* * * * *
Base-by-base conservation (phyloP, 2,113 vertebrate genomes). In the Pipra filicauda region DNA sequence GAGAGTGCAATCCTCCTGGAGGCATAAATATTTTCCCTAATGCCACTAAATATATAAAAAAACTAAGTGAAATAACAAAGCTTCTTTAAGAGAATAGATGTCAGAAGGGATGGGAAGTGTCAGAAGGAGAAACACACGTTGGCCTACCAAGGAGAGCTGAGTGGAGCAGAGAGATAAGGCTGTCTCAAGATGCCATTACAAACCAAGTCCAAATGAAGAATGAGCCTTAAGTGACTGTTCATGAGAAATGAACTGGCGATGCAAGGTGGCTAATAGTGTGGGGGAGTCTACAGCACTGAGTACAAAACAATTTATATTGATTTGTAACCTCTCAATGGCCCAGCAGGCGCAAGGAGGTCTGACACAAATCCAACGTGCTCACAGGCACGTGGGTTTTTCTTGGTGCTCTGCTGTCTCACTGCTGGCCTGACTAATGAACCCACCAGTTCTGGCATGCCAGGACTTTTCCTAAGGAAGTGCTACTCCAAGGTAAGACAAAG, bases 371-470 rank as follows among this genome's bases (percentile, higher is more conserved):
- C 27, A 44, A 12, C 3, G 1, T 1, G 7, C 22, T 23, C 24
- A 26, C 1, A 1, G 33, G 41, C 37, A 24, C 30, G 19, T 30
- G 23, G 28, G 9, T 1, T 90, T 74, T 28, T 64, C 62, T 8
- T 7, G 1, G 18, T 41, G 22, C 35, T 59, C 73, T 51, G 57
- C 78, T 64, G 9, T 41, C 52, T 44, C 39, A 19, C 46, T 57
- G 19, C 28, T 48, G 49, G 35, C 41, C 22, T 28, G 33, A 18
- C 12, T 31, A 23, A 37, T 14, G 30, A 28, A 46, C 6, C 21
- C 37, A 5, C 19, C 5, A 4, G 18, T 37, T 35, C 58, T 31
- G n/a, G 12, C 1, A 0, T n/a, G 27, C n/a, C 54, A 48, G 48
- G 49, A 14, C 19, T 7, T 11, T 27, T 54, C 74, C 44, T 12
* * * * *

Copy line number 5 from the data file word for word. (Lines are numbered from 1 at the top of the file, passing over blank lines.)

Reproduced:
- T 7, G 1, G 18, T 41, G 22, C 35, T 59, C 73, T 51, G 57